“Spotless” Sun to Chill

Raşit Gürdilek

Sunspots to dwindle to one-thousandths during 2030-2040 

It’s not easy to combine the hellish fireball seen in the picture aside with the concept of cold in one’s mind, but the lively dynamics of our star’s magnetic fields portend a global cooling in the years 2030-2040.

Findings of a new study disclosed at the recently held National Astronomy Meeting in Britain gave rise to wild media reports of an expected recurrence of the “Little Ice Age” which gripped Northern Hemisphere from 1645 to 1715 as a result of the solar magnetic activity.  The scientist who forec ast the cooling, however, looked amused with the hype, saying we shall feel the chill, but everywhere would not be covered  by snow like in  the Hollywood films.  

In the cold spell, named the Maunder Minimum after the husband-and-wife astronomers  Annie and Walter Maunder who studied the cyclical dynamics of sunspots, River Thames, Danube and Moscow River had frozen while some regions had remained under snow the  year round.  The number of sunspots, normally numbering 40-to- 50 thousand, were reported to have dropped to a mere 50 during the period.

Valentina Zharkova, an astronomer and mathematics professor at the University of Northumbria, told the meeting that the formation and decay of magnetic fields in the Sun’s atmosphere was closely linked with the solar electromagnetic radiation, the intensity of plasma flows and the number of sunspots and that the predicted cooling was an outcome of the 11-year cycles in these dynamics.


The north and south poles of the sun’s magnetic field reverse every 11 years. In  the process the number of sunspots which create local magnetic fields is dramatically reduced.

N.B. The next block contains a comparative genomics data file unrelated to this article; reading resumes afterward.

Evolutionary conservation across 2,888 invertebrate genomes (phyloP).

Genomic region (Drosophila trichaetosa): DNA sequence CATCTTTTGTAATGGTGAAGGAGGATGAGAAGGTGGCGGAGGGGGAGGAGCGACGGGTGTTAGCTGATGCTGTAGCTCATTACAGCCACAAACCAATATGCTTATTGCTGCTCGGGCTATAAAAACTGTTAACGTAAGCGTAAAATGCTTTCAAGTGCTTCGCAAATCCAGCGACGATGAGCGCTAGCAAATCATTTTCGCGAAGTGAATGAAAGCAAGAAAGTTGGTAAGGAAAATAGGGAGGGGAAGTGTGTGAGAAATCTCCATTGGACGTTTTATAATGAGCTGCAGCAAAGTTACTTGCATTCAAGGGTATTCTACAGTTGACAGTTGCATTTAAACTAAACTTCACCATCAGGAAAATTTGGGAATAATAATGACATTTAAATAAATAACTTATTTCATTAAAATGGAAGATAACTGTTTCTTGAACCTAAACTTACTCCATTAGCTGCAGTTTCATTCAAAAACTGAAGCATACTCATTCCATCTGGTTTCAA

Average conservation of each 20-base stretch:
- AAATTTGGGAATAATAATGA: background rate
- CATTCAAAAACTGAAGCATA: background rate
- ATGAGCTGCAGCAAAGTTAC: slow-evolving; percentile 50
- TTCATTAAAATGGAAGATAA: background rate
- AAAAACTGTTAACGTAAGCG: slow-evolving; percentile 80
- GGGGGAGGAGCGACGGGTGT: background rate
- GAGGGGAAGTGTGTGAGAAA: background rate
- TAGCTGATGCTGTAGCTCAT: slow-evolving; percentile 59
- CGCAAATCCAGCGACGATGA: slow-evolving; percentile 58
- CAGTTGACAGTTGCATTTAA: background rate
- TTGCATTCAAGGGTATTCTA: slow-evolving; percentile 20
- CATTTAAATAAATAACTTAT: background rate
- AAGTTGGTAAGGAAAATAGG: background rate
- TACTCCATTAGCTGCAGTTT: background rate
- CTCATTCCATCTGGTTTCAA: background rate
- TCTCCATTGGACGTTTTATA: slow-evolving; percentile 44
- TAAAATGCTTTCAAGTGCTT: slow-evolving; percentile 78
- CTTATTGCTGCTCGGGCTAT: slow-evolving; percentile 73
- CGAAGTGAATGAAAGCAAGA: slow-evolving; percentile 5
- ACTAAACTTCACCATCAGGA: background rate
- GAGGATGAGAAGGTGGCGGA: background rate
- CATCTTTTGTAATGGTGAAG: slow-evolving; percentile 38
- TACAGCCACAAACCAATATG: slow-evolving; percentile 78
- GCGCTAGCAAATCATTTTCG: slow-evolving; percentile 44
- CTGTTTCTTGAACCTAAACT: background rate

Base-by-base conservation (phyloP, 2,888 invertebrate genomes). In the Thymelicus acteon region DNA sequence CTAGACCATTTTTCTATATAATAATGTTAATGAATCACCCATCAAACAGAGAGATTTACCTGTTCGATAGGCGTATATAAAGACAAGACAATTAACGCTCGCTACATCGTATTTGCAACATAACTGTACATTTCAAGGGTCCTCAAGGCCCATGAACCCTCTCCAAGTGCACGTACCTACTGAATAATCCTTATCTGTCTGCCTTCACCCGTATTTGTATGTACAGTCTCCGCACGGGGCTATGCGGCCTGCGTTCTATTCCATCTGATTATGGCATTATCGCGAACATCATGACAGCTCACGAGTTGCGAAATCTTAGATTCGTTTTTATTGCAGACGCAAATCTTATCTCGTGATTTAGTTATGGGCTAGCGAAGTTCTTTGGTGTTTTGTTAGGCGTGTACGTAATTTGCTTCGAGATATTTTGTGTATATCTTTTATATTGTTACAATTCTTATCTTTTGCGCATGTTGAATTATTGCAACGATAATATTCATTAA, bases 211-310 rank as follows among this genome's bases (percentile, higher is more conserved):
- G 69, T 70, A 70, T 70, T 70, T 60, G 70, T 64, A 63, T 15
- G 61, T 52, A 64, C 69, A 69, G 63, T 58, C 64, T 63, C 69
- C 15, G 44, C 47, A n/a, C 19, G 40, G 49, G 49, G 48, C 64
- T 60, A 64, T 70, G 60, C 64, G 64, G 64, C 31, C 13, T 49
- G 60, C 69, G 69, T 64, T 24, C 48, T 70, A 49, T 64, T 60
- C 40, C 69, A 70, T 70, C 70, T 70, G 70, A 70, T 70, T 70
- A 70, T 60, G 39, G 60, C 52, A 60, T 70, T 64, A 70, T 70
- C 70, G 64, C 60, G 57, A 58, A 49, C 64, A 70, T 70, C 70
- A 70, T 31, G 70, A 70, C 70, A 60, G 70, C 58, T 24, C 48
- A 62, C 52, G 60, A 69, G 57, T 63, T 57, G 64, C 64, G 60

The predicted cooling in 2030 is based on the discovery that unlike what was believed so far, solar magnetic waves do not form singly but in pairs, and on an analytic model developed by Zharkova and colleagues.

Once formed, magnetic waves travel to the opposite hemisphere where they interact and cause maximums in the number of sunspots. Data show that the dominant pair among the magnetic wave pairs determines the progress of the reversal of the magnetic poles in the 11-year cycle. 

According to the projection developed by the researchers using the novel mathematical model, in the upcoming 26th cycle, the main pair of magnetic waves will  separate, with components travelling to the northern and southern hemispheres, respectively, with little likelihood of interacting and forming spots. This, the scientists forecast, will cause a dramatic dip in solar activity in the years 2030-2040.

The quiescence will cause an estimated 3 W reduction in solar radiation per square meter on Earth, the researchers calculate, pointing out that even a one-percent drop in  the incident electromagnetic radiation is enough to cause visible changes in the distribution of heat and air flows on Earth. 


  • 1. New Ice Age may begin by 2030”, ScienceOnline, 16 July 2015
  • 2. “There Probably Won't Be A ‘Mini Ice Age’ In 15 Years”, http://www.iflscience.com/environment/mini-ice-age-not-reason-ignore-global-warming , 14 July 2015